Now playing at an art house near me:
CHEF (Dir. Jon Favreau, 2014)
Jon Favreau's modest directorial follow-up to his critically panned 2011 sci-fi western COWBOYS AND ALIENS, could be seen as a plea for small scale indie cred away from the special effects and major studio interference, but it's likable enough to make me forget about that. It also made me very hungry - even though I came to it with a full stomach.
Favreau casts himself as an acclaimed Los Angeles chef working for a popular restaurant run by Dustin Hoffman. When a food blogger (a wonderfully smug Oliver Platt) gives our title character a bad review, Favreau takes to the internet and engages in a twitter battle with the critic. Of course, Favreau is new to the online world so his precocious, pre-teen kid (Emjay Anthony) schools him in the jargon, and before long he's trending.
Hoffman fires Favreau after he has a crazy meltdown in the middle of the restaurant in the presence of Platt, a cellphone video of which quickly goes viral, and the big lug decides to give his ex-wife's (Sofia Vergara) advice to give the food truck business a go.
This involves a one scene cameo by Favreau's IRON MAN buddy Robert Downey Jr. as Vergara's first husband, who hooks up Favreau with a old, beat-up truck that he refurbishes in one of the movie's many music-driven montages, dubs the El Jefe Cubanos, recruits his fellow friend cooks John Leguizamo and Bobby Cannavale, and hits the road.
With the help of his computer whiz son Anthony live-tweeting their cross country trip, Favreau's travelling cuisine-mobile is a huge success. The frothy follow-your-dream theme may be more than a little saccharine, but Favreau's film genuinely seems to believe in it.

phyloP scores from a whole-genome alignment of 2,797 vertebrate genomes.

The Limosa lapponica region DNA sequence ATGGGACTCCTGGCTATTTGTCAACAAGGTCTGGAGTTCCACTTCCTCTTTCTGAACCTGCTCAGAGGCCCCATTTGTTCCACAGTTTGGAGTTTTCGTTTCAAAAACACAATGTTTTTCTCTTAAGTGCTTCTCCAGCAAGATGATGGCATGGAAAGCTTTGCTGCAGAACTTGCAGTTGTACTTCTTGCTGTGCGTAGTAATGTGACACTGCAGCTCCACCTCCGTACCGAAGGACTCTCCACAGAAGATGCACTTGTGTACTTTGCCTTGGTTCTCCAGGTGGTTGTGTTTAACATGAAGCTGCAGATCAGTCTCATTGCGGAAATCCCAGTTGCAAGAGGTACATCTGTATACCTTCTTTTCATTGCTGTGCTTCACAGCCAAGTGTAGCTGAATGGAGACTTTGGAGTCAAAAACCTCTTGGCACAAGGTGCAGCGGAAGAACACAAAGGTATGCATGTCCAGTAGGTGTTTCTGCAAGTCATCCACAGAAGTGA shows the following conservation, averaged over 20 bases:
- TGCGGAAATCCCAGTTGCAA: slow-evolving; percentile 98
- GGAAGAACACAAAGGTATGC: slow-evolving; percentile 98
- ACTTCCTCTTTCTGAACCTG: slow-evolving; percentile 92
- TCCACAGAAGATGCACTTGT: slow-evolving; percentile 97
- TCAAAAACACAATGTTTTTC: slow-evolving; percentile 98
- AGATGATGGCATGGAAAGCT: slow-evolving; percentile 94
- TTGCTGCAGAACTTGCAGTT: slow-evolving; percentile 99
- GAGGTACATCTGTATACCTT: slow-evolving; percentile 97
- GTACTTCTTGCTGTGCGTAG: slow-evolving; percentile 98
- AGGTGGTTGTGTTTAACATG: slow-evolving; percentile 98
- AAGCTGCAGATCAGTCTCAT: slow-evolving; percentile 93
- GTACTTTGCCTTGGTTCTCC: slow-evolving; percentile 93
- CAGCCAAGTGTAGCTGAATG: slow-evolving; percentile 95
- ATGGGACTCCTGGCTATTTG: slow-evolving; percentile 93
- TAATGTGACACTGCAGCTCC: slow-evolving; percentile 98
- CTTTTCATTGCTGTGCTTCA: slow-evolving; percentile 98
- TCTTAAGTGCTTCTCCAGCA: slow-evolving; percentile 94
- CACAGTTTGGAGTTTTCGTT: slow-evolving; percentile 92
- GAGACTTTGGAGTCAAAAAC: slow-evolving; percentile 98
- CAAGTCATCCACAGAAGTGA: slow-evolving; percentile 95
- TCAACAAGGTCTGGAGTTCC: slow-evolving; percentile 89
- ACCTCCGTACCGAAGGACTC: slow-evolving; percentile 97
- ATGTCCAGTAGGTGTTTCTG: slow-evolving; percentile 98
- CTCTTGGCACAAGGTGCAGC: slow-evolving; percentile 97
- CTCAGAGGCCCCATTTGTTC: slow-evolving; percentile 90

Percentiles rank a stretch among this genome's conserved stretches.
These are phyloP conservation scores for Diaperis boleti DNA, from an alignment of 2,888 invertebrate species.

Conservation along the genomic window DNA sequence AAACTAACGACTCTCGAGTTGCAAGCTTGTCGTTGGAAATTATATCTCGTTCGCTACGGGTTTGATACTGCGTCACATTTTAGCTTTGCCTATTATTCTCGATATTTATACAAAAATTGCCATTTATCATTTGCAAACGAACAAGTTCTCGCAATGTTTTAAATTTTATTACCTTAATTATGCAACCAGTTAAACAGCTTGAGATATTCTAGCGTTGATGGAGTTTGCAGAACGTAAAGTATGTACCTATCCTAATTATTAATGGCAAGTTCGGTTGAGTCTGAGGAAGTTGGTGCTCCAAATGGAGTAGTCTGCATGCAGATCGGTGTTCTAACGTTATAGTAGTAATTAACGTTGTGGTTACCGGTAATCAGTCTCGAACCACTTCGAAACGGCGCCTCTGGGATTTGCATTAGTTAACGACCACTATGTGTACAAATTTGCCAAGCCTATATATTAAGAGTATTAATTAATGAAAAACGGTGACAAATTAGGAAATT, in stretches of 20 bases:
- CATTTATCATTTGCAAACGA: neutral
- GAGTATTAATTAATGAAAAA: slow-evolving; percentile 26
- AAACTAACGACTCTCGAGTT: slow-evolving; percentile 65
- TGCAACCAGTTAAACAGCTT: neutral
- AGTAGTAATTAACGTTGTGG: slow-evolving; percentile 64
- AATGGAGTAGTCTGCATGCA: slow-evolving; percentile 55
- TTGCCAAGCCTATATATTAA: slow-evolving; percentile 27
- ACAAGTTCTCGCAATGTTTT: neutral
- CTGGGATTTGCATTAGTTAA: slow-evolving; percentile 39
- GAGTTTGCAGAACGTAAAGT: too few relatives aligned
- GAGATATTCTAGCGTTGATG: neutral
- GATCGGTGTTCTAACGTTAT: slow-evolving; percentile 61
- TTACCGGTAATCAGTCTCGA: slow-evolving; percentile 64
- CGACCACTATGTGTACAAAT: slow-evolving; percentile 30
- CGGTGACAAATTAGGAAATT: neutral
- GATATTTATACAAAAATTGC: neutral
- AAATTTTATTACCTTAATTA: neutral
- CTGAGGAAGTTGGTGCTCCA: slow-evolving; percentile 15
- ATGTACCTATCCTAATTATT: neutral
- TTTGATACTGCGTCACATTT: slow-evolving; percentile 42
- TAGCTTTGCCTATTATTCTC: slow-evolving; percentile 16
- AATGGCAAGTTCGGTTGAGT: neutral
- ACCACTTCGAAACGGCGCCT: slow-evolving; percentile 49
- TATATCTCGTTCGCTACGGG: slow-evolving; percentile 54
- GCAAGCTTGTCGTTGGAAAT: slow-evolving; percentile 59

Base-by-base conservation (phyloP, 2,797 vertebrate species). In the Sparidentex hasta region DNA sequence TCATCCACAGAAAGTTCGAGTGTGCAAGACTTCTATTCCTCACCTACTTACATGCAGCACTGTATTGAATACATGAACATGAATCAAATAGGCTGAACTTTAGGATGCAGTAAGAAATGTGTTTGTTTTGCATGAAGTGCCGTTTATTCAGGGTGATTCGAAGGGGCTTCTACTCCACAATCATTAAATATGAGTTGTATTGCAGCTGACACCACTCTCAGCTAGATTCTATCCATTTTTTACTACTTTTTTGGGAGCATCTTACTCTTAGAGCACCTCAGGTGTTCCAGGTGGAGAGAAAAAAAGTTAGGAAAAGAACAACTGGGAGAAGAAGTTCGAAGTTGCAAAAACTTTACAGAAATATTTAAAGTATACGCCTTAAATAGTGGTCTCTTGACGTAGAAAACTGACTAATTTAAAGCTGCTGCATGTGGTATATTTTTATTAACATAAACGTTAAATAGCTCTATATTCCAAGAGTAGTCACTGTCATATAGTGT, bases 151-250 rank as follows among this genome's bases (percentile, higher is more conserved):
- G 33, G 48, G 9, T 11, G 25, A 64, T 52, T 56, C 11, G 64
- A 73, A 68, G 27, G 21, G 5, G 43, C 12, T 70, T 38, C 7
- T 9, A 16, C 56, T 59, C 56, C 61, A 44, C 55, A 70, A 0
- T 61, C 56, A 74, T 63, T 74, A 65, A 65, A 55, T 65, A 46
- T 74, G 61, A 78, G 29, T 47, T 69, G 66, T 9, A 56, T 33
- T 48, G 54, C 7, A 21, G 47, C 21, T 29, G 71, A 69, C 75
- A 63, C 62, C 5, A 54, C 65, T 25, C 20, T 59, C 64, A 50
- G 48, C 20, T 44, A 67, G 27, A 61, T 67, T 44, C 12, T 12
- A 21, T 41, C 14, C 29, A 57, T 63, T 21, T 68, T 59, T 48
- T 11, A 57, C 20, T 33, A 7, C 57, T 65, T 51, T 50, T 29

With its wall-to-wall Latin-flavored soundtrack, overhead close-ups of immaculately arranged food cooking (lovingly shot by cinematographer Kramer Morgenthau), rambling rom com beats, and the orange-hued sampling of the culinary culture of Miami, New Orleans, and Austin, CHEF is an overstuffed Cuban sandwich of a movie.
Serving as triple threat (writer/director/star) for the first time since 1999's MADE, Favreau didn't trim any fat off when preparing this movie meal, resulting in an overlong, montage-heavy, second half.
Favreau even allows for a sing-along scene, in which he harmonizes with Leguizamo on the Hot 8 Brass Band's horn-driven cover of Marvin Gaye's “Sexual Healing.” This mildly amusing yet incredibly superfluous bit should've been only available as a deleted scene on the later Blu ray/DVD release.
Also, the casting of Favreau's movie star pals, such as Downey Jr., and another IRON MAN alumni, Scarlett Johanssen, as a hostess who gets turned on by watching Favreau cook, come off like phoned-in favors just to raise the movie's marquee value.
Still, the foodie-centric CHEF has a affable spirit to it - a party spirit with a lot of watchable activity, and familiar faces. Favreau's comedy dish here is no pièce de résistance, but it's a pleasant enough platter of food, folks, and fun.